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I read a lot about leadership and one word seems to pop up a great deal is passion.  Leaders want passion in their companies and hiring agents want it in their hires. Employees when asked about personal traits often play the passion card. It’s kind of an over-used word in my opinion.

In my business practice I use the word love a great deal, telling customers and prospects I must learn to love their product to be an effective advocate. But how does one love JPMorgan Chase? How does one love Hospice Care Network? Or PwC? It takes some doing.  

Passion and love may be allies yet they are really two different things. Don’t mix them up.

As a brand planner – someone who mines care-abouts and good-ats – I try to remove passion. It is the dispassionate planner who has the best ear. Removing passion for an idea or insight is not easy, especially if you hit it early on, but it’s a necessary.  Brand planners need to keep an open door policy throughout the gleaning process. Om. It keeps a clear heart while you flesh out and prioritize all the values you need to consider.

Selling can be passionate, planning must be the opposite.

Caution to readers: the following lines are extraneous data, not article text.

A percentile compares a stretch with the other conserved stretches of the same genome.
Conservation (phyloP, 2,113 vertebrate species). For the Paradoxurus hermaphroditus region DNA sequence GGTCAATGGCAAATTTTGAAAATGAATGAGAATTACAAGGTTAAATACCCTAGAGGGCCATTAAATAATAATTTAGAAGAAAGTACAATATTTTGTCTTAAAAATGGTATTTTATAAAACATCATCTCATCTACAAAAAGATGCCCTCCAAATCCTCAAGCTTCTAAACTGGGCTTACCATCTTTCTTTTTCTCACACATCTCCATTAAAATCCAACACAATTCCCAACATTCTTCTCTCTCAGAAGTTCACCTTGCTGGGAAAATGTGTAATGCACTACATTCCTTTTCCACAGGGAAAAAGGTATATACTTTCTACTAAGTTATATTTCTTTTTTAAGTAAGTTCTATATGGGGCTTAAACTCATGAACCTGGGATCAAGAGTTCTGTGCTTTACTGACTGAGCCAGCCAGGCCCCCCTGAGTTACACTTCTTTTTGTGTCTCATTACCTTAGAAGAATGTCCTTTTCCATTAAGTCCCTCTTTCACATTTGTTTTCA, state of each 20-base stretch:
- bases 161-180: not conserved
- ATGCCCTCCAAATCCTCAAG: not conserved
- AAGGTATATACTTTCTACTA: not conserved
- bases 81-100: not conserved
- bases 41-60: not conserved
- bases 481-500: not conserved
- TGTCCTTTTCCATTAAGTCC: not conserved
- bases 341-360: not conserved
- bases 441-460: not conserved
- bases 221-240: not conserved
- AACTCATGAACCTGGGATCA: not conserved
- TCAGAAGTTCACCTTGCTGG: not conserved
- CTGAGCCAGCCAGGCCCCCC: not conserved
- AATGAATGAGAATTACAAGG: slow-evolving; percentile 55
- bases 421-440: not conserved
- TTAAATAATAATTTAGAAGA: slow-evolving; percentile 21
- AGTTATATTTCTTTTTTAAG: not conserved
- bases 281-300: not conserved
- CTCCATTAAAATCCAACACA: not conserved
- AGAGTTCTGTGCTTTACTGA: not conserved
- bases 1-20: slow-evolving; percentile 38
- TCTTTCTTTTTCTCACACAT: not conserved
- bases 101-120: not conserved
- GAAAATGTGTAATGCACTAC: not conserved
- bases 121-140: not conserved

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Is there a word more used these days in marketing meetings than “passion?” I write and speak about marko-babble a lot — marko-babble defined as words so often used and watered down, they become meaningless. It’s like they come out of a handbook. Authenticity, transparency, ROI all come to mind. I’m not saying “passion” is marko-babble, it’s a price of entry, a means of staying  truly alive in your business category, but in brand planning, it is actually a negative word.

For less than a day, I changed my LinkedIn profile to read: “I am a passionless brand planner.  That’s right passionless.”  Passion can cloud the judgment. Parents are passionate about love of their children. Is that why many miss teenage maladaptive behaviors?  Company officers are passionate about their product and services.  Does that put a gauze over their ability to see market realities?  Brand planners must be ever-energetic in their search for insights, patterns and cultural observations surrounding commerce and purchase behavior, but passion should not enter into it. Peace!

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